“A tiebreak’s pretty much a lottery but how I approach it depends a lot on the match situation and how my opponent’s playing,” he says. “For example if I’d served for the set and then he came back, I would probably be more aggressive. If he was playing average and making quite a few mistakes then I would wait a bit and be more patient.

“For club players, if you’re up against someone who’s better than you, I’d actually suggest being more aggressive because they’ll be thinking they’re supposed to win and that will put them under more pressure. But the first point is really important. You have to start well because it’s tough if you lose a few mini-breaks.”

‘Focus’ is a buzzword that comes up time and time again when the pros discuss the dynamics of the tiebreak. Magnus Norman, who coached Stanislas Wawrinka to the Australian Open 2014 title and the world No.3 ranking, advises players to look after your own serve.

“Stay positive and try to take charge of the rallies,” he says. “The first points are extremely important so if you can get off to a quick lead like 3-0 or 4-1, you have a huge advantage. The most important thing is to focus on every single point especially on your serves as those points are the most vital.

“Concentrate extra-hard on winning those points and then wait for the opportunity to strike some good returns. If you’re winning your service points comfortably, they’re going to be under even more pressure.”

John Isner and Nicolas Mahut (right), Wimbledon, 2010. GETTY IMAGES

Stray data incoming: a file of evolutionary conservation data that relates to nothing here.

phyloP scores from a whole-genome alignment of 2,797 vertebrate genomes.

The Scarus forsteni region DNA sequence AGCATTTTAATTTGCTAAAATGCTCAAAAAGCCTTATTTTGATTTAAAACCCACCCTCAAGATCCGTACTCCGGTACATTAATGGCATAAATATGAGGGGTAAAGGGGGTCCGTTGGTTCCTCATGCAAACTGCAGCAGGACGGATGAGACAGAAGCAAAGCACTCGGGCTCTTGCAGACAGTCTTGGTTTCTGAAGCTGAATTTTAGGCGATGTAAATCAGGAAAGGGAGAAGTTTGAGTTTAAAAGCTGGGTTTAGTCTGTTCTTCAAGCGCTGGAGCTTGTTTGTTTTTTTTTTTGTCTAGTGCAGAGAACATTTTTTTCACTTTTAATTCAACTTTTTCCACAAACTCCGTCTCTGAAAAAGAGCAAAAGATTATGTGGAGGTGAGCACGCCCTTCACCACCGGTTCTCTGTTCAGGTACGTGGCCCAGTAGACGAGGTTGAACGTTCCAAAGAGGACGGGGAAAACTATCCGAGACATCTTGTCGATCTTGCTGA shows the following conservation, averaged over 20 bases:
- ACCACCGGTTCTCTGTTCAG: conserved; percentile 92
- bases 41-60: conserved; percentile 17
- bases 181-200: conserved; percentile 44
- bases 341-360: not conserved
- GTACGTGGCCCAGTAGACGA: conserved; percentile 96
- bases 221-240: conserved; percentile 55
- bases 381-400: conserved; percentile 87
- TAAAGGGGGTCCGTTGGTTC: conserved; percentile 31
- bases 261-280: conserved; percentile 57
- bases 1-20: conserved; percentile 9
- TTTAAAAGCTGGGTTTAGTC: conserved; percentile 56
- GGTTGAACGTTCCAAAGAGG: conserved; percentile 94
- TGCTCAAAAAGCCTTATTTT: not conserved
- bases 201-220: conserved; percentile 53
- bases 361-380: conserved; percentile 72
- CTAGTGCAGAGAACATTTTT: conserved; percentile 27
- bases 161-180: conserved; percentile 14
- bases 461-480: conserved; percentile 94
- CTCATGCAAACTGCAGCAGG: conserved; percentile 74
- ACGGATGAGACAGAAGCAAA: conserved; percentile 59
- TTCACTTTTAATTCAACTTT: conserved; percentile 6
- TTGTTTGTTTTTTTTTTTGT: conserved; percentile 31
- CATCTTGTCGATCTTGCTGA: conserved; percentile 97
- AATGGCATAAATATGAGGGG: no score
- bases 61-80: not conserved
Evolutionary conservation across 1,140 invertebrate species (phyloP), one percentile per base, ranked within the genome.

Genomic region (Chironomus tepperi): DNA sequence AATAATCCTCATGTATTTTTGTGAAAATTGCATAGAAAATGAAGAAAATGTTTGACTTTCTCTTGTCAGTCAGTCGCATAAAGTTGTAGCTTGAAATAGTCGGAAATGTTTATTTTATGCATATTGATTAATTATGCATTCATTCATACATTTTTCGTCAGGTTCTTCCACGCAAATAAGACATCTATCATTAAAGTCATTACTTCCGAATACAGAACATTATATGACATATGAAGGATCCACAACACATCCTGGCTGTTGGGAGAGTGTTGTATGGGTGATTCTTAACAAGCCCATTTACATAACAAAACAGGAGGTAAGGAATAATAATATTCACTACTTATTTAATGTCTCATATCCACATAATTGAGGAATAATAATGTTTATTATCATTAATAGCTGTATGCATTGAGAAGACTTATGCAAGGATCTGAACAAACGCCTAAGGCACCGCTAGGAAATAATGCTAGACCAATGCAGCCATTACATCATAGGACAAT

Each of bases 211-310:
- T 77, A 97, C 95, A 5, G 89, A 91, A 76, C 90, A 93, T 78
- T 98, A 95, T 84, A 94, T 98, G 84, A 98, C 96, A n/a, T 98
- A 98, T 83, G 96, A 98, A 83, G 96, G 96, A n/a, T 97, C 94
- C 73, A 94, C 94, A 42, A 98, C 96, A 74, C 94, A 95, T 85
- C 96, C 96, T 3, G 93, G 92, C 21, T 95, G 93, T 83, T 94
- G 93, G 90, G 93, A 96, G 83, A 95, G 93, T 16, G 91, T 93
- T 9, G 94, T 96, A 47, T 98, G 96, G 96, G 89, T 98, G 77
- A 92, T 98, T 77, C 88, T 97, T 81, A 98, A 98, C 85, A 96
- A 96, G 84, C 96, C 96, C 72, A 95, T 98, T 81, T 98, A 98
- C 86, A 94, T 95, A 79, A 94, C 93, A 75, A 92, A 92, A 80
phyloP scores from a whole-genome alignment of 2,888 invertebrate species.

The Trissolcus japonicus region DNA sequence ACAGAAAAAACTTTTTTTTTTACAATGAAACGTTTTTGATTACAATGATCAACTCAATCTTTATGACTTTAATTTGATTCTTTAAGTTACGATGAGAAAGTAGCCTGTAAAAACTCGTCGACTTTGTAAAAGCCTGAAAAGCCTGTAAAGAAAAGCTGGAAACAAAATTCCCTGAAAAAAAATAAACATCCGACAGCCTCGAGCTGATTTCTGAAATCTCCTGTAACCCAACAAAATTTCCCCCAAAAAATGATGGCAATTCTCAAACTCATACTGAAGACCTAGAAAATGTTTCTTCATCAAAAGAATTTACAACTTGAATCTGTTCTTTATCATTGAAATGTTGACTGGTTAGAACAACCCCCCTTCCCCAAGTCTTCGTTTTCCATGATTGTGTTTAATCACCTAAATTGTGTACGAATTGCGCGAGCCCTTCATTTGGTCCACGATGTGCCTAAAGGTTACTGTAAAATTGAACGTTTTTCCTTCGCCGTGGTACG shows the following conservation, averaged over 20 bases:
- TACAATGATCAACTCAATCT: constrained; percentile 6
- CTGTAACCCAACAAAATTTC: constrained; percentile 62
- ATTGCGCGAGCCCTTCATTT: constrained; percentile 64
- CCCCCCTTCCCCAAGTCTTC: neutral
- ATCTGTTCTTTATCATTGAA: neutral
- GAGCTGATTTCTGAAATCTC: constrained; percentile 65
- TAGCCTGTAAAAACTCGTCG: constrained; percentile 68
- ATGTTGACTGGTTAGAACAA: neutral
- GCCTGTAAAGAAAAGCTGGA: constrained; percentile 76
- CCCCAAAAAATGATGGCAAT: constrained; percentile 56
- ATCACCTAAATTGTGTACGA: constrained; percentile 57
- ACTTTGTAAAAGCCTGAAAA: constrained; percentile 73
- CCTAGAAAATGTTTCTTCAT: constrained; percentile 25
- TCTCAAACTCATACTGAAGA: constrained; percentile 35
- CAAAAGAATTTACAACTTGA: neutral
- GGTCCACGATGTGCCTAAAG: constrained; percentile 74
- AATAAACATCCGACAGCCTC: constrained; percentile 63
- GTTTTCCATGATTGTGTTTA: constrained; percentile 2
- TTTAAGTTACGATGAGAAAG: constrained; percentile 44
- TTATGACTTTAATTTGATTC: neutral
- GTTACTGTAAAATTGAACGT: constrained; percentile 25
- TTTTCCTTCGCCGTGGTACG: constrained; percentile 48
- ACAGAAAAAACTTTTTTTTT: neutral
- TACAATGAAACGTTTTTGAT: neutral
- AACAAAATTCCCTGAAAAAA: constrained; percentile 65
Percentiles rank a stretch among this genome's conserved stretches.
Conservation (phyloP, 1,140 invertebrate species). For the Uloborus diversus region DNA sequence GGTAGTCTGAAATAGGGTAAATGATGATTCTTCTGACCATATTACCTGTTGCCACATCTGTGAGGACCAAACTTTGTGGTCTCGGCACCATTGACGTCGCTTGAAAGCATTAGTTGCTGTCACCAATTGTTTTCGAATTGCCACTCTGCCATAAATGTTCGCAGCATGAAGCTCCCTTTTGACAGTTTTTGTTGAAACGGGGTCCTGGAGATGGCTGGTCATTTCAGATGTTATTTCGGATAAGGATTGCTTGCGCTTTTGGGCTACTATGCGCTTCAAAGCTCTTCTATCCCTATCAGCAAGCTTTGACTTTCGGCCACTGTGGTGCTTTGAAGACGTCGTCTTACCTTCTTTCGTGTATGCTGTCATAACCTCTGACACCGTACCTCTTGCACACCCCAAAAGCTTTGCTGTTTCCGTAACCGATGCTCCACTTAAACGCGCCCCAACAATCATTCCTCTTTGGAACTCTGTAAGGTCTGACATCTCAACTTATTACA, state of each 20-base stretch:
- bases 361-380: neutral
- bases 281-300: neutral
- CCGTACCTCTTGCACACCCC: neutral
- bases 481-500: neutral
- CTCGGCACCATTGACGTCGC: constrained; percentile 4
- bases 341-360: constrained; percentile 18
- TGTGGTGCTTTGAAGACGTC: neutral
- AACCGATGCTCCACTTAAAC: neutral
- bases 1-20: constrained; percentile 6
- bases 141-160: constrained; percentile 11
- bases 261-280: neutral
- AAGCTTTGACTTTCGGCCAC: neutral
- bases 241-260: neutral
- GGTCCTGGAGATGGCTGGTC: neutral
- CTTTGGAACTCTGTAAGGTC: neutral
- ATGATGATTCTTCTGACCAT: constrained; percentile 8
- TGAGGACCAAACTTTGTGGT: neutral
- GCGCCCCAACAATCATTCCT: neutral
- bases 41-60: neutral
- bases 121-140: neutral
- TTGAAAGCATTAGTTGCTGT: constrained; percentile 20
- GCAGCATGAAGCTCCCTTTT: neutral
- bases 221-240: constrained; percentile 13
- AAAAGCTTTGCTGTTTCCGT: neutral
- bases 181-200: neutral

A former world No.4 and past coach to Andre Agassi, Andy Roddick and Andy Murray, Brad Gilbert knows a thing or two about the mental side of the game and his bestselling book Winning Ugly unlocked many of the secrets to being a better competitor. He suggests that club players use mind games to relieve some of the pressure.

“Call the tiebreaker just another game,” Gilbert urges. “For so many club players, it’s the pinnacle and if they don’t win it then an hour is gone to waste and they’re mentally spent. They tend to think more about what could be lost as opposed to taking it one point at a time and focusing on what’s actually happening out there.”

While you can learn many valuable lessons from watching the pros, Gilbert says that knowing your own limitations can make the difference between winning and losing.

“If you try and emulate someone like Janowicz, it might not apply to your game,” he said. “It might not be sensible. Sometimes it might be wise for a club player to go for his shots, because of the way they play. But play to your strengths. If you do have a really good forehand, then the tiebreak’s the time to use it. If your weakest shot is your second serve, and you normally just plop it in and are at risk of double faulting, you need to take that out of play. Take something off your serve and make first serves. You might not win but at least don’t lose with a shot you generally have trouble with.”

“Tiebreaks are decided on unforced errors more than anything else so chasing the winner can get you into trouble. Let your opponent beat you, so make returns. I don’t care if they’re down the middle but give me a wide margin of error. Don’t try to hit winner returns on the second serve and give away cheap points. I always tell club players, ‘You don’t get three points for a screaming winner!’ For players at this level, it’s more about trying to let the opponent beat himself.”

Tiebreak tips

>> Be aggressive

>> The first point is critical

>> Focus on your own serve

>> Wait for the opponent’s error

>> Play to your strengths